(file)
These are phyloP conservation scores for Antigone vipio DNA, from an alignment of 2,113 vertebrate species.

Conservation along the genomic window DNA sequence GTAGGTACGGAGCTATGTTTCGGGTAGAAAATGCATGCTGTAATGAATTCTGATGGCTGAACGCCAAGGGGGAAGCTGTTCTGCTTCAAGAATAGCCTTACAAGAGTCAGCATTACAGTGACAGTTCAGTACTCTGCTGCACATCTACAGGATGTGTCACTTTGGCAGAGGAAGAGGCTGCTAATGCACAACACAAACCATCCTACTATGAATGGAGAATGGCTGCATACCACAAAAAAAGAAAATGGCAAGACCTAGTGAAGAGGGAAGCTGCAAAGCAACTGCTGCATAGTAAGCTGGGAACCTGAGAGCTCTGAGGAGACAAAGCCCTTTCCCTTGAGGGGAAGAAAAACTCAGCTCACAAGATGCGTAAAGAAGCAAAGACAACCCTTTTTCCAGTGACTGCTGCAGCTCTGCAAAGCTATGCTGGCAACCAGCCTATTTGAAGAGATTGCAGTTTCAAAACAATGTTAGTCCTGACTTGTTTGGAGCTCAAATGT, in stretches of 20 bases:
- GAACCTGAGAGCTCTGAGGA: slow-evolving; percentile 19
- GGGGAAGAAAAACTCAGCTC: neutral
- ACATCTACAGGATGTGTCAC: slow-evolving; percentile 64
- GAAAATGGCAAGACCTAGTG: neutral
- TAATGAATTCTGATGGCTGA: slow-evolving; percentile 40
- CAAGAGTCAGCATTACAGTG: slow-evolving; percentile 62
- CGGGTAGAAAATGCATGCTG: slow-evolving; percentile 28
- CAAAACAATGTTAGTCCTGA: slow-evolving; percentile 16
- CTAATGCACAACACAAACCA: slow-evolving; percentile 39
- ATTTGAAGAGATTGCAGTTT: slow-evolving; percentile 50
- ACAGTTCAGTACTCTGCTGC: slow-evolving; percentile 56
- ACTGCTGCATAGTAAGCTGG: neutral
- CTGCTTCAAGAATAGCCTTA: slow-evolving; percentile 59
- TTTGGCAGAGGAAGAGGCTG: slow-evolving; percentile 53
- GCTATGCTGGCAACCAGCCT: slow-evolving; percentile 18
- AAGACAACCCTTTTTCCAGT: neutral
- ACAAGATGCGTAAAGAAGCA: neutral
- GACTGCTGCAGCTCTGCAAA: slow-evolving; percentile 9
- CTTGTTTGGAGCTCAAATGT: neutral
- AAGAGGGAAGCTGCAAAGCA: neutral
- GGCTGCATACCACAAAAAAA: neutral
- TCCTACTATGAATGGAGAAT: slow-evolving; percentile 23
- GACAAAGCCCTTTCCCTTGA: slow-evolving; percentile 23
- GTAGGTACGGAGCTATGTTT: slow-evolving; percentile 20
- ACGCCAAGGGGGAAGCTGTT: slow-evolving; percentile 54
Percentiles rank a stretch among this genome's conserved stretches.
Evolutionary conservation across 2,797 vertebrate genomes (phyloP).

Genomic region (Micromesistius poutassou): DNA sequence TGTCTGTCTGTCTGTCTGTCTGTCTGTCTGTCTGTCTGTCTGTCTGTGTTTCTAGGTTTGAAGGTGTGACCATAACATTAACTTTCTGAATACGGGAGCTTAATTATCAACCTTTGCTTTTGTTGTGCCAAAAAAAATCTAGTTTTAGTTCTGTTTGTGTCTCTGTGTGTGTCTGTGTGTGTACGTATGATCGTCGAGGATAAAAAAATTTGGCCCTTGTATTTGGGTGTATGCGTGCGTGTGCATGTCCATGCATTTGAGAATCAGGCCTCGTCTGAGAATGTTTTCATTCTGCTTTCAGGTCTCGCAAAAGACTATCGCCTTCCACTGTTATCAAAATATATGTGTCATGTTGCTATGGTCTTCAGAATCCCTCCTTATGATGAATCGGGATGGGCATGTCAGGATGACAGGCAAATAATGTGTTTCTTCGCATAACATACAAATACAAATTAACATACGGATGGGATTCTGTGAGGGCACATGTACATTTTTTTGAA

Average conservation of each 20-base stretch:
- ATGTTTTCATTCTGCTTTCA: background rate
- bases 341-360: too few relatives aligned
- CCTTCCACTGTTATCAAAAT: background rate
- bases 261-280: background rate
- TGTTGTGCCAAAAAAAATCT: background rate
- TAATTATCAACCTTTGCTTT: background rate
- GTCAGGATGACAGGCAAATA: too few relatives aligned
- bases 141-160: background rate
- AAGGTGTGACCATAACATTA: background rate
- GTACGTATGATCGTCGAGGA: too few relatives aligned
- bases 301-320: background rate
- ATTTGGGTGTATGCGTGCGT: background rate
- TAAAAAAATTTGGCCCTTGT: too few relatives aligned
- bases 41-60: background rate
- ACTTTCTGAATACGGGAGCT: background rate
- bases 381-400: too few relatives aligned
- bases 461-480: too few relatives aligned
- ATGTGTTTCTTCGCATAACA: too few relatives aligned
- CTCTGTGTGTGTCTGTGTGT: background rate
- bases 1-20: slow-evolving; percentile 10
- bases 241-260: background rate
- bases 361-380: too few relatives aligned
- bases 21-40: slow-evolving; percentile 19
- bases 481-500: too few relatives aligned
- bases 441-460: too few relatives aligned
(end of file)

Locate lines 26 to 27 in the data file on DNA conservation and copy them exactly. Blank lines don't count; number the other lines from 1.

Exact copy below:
- GTAGGTACGGAGCTATGTTT: slow-evolving; percentile 20
- ACGCCAAGGGGGAAGCTGTT: slow-evolving; percentile 54